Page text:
Is technological innovation the main source of all economic development and change? How might differing research and development systems influence the performance of major nations?
Technological innovation has come to be regarded as a central factor upon which success is contingent (Dodgson and Bessant, 1996: 3; Schumpeter, 1943: 83). Not only has it been considered a promise for generating competitive advantage but it has also been prescribed as a remedy for a broad range of managerial problems such as intense competition, globalised marketplace and technology fusion (Eris & Saatcioglu, 2004). Since the middle of the 20th century many theorists have explored the issue ...view middle of the document...
This is usually measured in terms of gross national product (GDP). In contrast, the term economic development encompasses all the above elements; however it also involves qualitative measurements of improvement in the quality of life (Malecki, 1997). This can be measured by looking at the changes in terms of “health, affluence, freedom and environmental sustainability” (Malecki, 1997:13). In this report, the concepts of economic growth and development will be used interchangeably.
Different R&D systems
The origins of the U.S. R&D system dates back to the nineteenth century where innovations in “transportation, communication and production technologies” (Nelson, 1993:31) enabled the formation of large scale manufacturing plants that together were labelled as the “American system of manufacturers” (Rosenberg 1972 in Nelson, 1993:) Among this system of manufacturers was Ford Motor Company that through the innovation of assembly-line mass production aided the growth of the U.S. economy (Nelson, 1993). Interestingly, the advancements that were made in the U.S. economy were not dependent on formal scientific research as the production operations at the time relied on mechanical skills.
Further, the pre-war system was characterised by the establishment of in-house laboratories in large manufacturing factories that employed scientists and research staff leading to a greater need to educate and retain highly skilled professionals (Nelson, 1993).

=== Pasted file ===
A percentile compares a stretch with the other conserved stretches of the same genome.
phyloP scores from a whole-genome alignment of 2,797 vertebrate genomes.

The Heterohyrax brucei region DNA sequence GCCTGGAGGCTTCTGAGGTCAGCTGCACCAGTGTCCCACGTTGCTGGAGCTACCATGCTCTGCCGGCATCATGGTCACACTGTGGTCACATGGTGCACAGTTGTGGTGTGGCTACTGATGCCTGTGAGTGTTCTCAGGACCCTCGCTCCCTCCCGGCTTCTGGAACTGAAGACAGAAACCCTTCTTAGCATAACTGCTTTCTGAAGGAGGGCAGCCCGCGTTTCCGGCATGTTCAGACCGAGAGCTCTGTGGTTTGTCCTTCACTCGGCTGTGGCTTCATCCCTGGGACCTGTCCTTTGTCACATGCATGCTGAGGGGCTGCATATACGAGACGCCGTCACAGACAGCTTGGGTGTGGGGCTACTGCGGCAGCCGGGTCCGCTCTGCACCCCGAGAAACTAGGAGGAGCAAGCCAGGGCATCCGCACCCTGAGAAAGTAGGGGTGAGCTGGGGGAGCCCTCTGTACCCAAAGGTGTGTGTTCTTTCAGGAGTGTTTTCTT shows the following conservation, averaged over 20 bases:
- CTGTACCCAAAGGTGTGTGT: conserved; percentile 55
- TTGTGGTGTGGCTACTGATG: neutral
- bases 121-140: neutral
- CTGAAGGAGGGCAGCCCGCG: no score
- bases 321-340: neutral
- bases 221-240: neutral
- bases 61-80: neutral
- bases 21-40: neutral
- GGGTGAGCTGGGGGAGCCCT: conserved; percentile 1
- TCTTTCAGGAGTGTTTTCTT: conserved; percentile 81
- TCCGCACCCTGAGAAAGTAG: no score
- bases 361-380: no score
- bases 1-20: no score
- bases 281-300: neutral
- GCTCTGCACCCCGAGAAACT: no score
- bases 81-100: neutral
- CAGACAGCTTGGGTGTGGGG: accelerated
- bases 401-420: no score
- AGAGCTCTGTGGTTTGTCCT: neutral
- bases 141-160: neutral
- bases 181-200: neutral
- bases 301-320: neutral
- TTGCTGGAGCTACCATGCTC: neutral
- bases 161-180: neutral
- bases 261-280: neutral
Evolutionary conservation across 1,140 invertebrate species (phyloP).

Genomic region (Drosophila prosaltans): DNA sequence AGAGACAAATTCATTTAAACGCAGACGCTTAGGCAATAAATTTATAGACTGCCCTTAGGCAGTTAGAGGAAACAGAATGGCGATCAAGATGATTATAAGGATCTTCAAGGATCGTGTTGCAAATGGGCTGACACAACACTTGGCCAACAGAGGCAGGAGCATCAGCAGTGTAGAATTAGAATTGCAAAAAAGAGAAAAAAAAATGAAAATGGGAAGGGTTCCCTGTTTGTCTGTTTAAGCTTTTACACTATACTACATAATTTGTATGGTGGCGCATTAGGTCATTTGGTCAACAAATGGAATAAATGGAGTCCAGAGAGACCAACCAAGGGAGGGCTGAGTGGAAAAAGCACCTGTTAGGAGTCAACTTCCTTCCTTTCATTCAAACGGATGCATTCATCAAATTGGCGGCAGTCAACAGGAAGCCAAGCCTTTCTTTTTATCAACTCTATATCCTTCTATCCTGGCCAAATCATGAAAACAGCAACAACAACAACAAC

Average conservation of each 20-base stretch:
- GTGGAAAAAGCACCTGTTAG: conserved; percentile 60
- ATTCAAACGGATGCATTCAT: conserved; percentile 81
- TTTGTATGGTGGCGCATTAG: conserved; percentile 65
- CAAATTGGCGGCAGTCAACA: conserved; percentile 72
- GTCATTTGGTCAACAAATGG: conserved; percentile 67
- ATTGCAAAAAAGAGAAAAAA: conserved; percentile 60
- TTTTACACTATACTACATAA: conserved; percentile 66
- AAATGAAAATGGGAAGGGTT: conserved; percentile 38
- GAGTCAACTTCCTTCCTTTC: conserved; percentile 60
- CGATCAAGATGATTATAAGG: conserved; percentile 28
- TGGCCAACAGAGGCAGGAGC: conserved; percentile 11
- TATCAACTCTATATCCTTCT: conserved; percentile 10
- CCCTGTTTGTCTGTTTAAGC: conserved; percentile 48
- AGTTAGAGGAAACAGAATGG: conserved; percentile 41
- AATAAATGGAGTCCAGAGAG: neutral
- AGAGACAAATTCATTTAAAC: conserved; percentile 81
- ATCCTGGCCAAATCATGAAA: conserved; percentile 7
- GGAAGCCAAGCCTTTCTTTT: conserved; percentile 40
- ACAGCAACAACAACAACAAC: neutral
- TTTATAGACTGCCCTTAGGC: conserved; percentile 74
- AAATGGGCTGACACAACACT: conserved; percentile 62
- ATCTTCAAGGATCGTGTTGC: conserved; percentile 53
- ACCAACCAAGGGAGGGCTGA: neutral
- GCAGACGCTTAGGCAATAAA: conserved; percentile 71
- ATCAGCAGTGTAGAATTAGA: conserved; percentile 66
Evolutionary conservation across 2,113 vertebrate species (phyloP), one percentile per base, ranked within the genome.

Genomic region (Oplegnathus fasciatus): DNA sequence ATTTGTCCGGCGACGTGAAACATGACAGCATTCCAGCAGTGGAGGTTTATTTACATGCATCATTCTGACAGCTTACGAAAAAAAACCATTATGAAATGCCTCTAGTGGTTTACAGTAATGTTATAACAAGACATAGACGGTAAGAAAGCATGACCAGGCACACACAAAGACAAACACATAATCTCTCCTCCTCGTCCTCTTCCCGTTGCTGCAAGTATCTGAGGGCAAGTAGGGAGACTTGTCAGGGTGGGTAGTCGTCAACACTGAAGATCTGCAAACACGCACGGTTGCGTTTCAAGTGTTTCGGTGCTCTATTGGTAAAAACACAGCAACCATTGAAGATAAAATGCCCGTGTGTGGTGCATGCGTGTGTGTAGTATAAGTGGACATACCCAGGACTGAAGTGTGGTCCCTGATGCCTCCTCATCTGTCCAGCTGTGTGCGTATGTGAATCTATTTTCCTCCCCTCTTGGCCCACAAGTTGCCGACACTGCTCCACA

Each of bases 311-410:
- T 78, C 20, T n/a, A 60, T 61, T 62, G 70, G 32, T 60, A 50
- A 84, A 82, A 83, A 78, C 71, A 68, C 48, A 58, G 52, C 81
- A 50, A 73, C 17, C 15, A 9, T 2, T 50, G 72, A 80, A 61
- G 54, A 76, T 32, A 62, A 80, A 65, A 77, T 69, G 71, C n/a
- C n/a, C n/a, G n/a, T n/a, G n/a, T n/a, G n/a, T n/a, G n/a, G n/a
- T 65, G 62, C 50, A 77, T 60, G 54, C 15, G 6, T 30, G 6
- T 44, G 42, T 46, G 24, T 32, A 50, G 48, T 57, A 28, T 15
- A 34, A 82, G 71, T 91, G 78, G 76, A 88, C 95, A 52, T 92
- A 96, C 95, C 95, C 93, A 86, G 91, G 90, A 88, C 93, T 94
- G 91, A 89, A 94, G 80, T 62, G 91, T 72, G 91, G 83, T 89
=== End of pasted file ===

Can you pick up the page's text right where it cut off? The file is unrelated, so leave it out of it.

The post-war U.S. R&D system is characterised by the significance of three sectors: industry, universities and federal government. In terms of industry, the emergence of small firms during the post-war period was influential in the development of “microelectronics, biotechnology, robotics and computer hardware and software” (Nelson, 1993:29). Consequently, this led to the U.S. becoming the leader in a several high technology markets (Nelson, 1993).
In addition, an increase in federal funding, during the post-war era, in support of university research, has led to the transformation of several U.S. universities into becoming some of the best in the world in terms of scientific research, highlighting the importance the higher education system as a contributor to the U.S. competitive advantage (Nelson, 1993).
Moreover, the U.S. antitrust statues, have aided the development of industrial research and the huge investment in military R&D, which was the largest part of total R&D expenditure throughout most of the post-war period, has also contributed to several industrial innovations (Nelson, 1993).
Unfortunately, throughout the past decades the U.S. has lost its standing as a leading nation in terms of R&D and has not been able to compete with other nations in terms of output since prior to 1973 (Nelson, 1993).
Britain was regarded as the leader in technological innovation throughout much of the nineteenth century. However, as the Second Industrial Revolution came...